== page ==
We approach training and supervision from a developmental perspective, meeting each trainee where they are at. We also have as a basic understanding that we learn from one another. In support of this approach, we have adopted and teach interpersonal and program guidelines to facilitate that all trainees get, and give, as much in the program and with each other as possible. Trainees are encouraged to be supportive and engaged, and to receive support and feedback from peers, building a strong sense of interaction and ownership of the functioning of the training community.
The training program provides in-depth training and support to learn solid psychotherapy skills and to develop a personal therapy style within a clinically professional and sound ethical practice. Trainees are expected to see, on average, ten clients per week including two drop-in sessions, and to serve as a liaison to several students clubs and campus organizations.
Trainees learn their strengths and limits as clinicians, and develop confidence to learn new skills in a supportive setting. More importantly, trainees are provided with structure in supervision and training sessions to discover new ways of engaging, providing support and education, expressing empathy, identifying clients strengths and needs, and intervening in crisis situations. Trainees learn about themselves as clinicians, and how to manage the therapeutic relationship in ways that enhance the experience of the client.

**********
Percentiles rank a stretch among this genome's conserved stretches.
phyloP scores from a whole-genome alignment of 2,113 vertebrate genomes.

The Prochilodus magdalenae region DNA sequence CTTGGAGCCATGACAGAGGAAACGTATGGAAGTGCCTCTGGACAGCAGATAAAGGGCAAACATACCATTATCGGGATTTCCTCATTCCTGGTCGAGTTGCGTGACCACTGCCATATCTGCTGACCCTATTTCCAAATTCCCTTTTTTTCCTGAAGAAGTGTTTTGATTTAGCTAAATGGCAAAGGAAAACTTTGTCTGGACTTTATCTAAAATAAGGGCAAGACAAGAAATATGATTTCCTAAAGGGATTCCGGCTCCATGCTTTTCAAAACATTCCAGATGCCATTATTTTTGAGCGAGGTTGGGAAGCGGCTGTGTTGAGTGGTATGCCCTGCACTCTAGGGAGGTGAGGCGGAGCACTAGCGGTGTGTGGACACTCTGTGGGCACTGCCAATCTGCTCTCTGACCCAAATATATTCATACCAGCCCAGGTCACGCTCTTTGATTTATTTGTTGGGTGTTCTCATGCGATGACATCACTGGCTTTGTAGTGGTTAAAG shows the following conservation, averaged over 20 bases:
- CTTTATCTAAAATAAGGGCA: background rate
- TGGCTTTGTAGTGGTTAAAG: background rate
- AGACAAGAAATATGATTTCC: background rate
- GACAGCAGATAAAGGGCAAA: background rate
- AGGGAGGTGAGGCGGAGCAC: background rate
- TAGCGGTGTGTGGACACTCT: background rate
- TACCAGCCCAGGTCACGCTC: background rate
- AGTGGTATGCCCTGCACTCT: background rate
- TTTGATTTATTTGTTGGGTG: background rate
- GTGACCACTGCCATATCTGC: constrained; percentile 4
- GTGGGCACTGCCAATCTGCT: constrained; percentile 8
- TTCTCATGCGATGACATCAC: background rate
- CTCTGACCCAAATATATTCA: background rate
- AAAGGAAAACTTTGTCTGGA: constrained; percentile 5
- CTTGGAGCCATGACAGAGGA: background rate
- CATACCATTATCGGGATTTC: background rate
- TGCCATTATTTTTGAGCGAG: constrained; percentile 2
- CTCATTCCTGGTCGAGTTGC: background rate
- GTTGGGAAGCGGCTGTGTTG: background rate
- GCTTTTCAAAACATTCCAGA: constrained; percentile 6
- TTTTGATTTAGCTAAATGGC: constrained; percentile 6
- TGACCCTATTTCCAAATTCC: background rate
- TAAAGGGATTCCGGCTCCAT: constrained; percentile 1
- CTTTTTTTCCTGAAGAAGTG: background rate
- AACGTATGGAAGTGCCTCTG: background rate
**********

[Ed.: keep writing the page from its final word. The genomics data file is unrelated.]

Both the training and supervision portions of the program aim to assist trainees with the synthesis of material learned academically in graduate programs and its integration and application into useful clinical practice. Emphasis is given to the development of clinical and therapeutic skills as well as the ethical and mindful use of self in clinical practice. The therapeutic dyad and relationship are highly valued, and clinical decisions are case specific. New materials and ideas are incorporated as is relevant; all SPS staff and trainees are encouraged to enlarge the communal knowledge base by adding to our files and resources, and by communicating responsively to the group as new skills are learned.